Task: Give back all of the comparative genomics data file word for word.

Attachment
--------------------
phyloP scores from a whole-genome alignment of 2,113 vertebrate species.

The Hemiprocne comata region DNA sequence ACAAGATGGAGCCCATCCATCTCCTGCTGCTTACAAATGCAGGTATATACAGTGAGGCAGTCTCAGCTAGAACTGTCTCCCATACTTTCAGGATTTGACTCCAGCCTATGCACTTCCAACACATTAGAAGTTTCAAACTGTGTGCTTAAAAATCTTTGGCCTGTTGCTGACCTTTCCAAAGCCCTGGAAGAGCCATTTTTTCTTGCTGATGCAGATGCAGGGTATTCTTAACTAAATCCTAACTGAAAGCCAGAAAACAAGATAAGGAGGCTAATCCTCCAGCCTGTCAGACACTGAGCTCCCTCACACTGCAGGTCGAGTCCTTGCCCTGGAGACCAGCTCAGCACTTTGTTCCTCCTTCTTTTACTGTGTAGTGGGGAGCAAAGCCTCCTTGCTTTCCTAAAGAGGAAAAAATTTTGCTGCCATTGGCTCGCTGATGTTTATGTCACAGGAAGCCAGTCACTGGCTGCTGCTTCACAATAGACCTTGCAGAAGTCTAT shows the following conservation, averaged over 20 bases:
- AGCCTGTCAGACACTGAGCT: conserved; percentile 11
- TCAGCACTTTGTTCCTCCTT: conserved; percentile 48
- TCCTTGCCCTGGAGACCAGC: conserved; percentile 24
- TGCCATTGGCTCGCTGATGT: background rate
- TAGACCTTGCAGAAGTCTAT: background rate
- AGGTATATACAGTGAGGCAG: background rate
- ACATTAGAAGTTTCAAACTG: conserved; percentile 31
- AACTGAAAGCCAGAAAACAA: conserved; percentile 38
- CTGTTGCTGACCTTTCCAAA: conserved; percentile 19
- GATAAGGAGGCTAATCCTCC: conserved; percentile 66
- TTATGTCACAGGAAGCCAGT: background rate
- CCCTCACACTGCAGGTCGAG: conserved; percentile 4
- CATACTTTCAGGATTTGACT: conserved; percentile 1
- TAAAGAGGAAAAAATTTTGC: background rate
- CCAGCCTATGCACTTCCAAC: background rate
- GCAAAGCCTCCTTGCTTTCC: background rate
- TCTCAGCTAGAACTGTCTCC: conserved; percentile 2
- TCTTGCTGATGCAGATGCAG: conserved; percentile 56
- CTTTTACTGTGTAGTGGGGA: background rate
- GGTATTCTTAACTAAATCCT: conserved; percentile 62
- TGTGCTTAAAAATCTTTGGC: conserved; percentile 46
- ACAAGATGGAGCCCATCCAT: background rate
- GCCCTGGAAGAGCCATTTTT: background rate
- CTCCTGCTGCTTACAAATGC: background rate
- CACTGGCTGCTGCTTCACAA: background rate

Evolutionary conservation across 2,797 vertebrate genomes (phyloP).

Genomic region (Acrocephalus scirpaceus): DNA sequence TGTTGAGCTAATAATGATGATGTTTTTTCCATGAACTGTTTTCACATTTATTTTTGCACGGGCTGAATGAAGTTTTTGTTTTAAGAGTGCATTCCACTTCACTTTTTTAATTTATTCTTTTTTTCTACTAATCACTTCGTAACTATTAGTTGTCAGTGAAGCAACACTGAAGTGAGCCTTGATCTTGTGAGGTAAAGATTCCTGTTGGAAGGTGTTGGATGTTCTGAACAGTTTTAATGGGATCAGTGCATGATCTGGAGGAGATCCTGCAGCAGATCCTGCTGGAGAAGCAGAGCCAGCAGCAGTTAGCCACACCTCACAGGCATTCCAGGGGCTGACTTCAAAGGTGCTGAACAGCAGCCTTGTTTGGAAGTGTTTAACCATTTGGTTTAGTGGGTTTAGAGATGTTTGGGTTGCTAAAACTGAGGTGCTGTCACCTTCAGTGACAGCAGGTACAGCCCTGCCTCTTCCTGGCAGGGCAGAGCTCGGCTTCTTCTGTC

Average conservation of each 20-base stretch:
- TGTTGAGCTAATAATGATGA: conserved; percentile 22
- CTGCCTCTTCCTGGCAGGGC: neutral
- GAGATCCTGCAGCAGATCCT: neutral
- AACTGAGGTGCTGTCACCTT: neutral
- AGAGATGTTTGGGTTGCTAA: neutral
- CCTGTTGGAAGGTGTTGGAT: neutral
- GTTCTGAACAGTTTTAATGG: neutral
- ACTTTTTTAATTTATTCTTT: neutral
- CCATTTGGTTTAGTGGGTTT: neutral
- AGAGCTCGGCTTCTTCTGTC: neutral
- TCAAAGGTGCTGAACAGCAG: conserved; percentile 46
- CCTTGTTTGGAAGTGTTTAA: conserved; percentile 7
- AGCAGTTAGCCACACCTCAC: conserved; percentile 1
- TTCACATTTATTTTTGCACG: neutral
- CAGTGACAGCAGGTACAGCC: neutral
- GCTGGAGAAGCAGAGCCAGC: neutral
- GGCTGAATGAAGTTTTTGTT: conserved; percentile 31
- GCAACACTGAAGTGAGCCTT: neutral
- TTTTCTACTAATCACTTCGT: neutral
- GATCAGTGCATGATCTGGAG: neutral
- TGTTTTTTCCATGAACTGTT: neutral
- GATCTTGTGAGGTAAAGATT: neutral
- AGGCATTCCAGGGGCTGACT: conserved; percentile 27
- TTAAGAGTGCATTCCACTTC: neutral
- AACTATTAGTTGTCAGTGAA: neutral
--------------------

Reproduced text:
phyloP scores from a whole-genome alignment of 2,113 vertebrate species.

The Hemiprocne comata region DNA sequence ACAAGATGGAGCCCATCCATCTCCTGCTGCTTACAAATGCAGGTATATACAGTGAGGCAGTCTCAGCTAGAACTGTCTCCCATACTTTCAGGATTTGACTCCAGCCTATGCACTTCCAACACATTAGAAGTTTCAAACTGTGTGCTTAAAAATCTTTGGCCTGTTGCTGACCTTTCCAAAGCCCTGGAAGAGCCATTTTTTCTTGCTGATGCAGATGCAGGGTATTCTTAACTAAATCCTAACTGAAAGCCAGAAAACAAGATAAGGAGGCTAATCCTCCAGCCTGTCAGACACTGAGCTCCCTCACACTGCAGGTCGAGTCCTTGCCCTGGAGACCAGCTCAGCACTTTGTTCCTCCTTCTTTTACTGTGTAGTGGGGAGCAAAGCCTCCTTGCTTTCCTAAAGAGGAAAAAATTTTGCTGCCATTGGCTCGCTGATGTTTATGTCACAGGAAGCCAGTCACTGGCTGCTGCTTCACAATAGACCTTGCAGAAGTCTAT shows the following conservation, averaged over 20 bases:
- AGCCTGTCAGACACTGAGCT: conserved; percentile 11
- TCAGCACTTTGTTCCTCCTT: conserved; percentile 48
- TCCTTGCCCTGGAGACCAGC: conserved; percentile 24
- TGCCATTGGCTCGCTGATGT: background rate
- TAGACCTTGCAGAAGTCTAT: background rate
- AGGTATATACAGTGAGGCAG: background rate
- ACATTAGAAGTTTCAAACTG: conserved; percentile 31
- AACTGAAAGCCAGAAAACAA: conserved; percentile 38
- CTGTTGCTGACCTTTCCAAA: conserved; percentile 19
- GATAAGGAGGCTAATCCTCC: conserved; percentile 66
- TTATGTCACAGGAAGCCAGT: background rate
- CCCTCACACTGCAGGTCGAG: conserved; percentile 4
- CATACTTTCAGGATTTGACT: conserved; percentile 1
- TAAAGAGGAAAAAATTTTGC: background rate
- CCAGCCTATGCACTTCCAAC: background rate
- GCAAAGCCTCCTTGCTTTCC: background rate
- TCTCAGCTAGAACTGTCTCC: conserved; percentile 2
- TCTTGCTGATGCAGATGCAG: conserved; percentile 56
- CTTTTACTGTGTAGTGGGGA: background rate
- GGTATTCTTAACTAAATCCT: conserved; percentile 62
- TGTGCTTAAAAATCTTTGGC: conserved; percentile 46
- ACAAGATGGAGCCCATCCAT: background rate
- GCCCTGGAAGAGCCATTTTT: background rate
- CTCCTGCTGCTTACAAATGC: background rate
- CACTGGCTGCTGCTTCACAA: background rate

Evolutionary conservation across 2,797 vertebrate genomes (phyloP).

Genomic region (Acrocephalus scirpaceus): DNA sequence TGTTGAGCTAATAATGATGATGTTTTTTCCATGAACTGTTTTCACATTTATTTTTGCACGGGCTGAATGAAGTTTTTGTTTTAAGAGTGCATTCCACTTCACTTTTTTAATTTATTCTTTTTTTCTACTAATCACTTCGTAACTATTAGTTGTCAGTGAAGCAACACTGAAGTGAGCCTTGATCTTGTGAGGTAAAGATTCCTGTTGGAAGGTGTTGGATGTTCTGAACAGTTTTAATGGGATCAGTGCATGATCTGGAGGAGATCCTGCAGCAGATCCTGCTGGAGAAGCAGAGCCAGCAGCAGTTAGCCACACCTCACAGGCATTCCAGGGGCTGACTTCAAAGGTGCTGAACAGCAGCCTTGTTTGGAAGTGTTTAACCATTTGGTTTAGTGGGTTTAGAGATGTTTGGGTTGCTAAAACTGAGGTGCTGTCACCTTCAGTGACAGCAGGTACAGCCCTGCCTCTTCCTGGCAGGGCAGAGCTCGGCTTCTTCTGTC

Average conservation of each 20-base stretch:
- TGTTGAGCTAATAATGATGA: conserved; percentile 22
- CTGCCTCTTCCTGGCAGGGC: neutral
- GAGATCCTGCAGCAGATCCT: neutral
- AACTGAGGTGCTGTCACCTT: neutral
- AGAGATGTTTGGGTTGCTAA: neutral
- CCTGTTGGAAGGTGTTGGAT: neutral
- GTTCTGAACAGTTTTAATGG: neutral
- ACTTTTTTAATTTATTCTTT: neutral
- CCATTTGGTTTAGTGGGTTT: neutral
- AGAGCTCGGCTTCTTCTGTC: neutral
- TCAAAGGTGCTGAACAGCAG: conserved; percentile 46
- CCTTGTTTGGAAGTGTTTAA: conserved; percentile 7
- AGCAGTTAGCCACACCTCAC: conserved; percentile 1
- TTCACATTTATTTTTGCACG: neutral
- CAGTGACAGCAGGTACAGCC: neutral
- GCTGGAGAAGCAGAGCCAGC: neutral
- GGCTGAATGAAGTTTTTGTT: conserved; percentile 31
- GCAACACTGAAGTGAGCCTT: neutral
- TTTTCTACTAATCACTTCGT: neutral
- GATCAGTGCATGATCTGGAG: neutral
- TGTTTTTTCCATGAACTGTT: neutral
- GATCTTGTGAGGTAAAGATT: neutral
- AGGCATTCCAGGGGCTGACT: conserved; percentile 27
- TTAAGAGTGCATTCCACTTC: neutral
- AACTATTAGTTGTCAGTGAA: neutral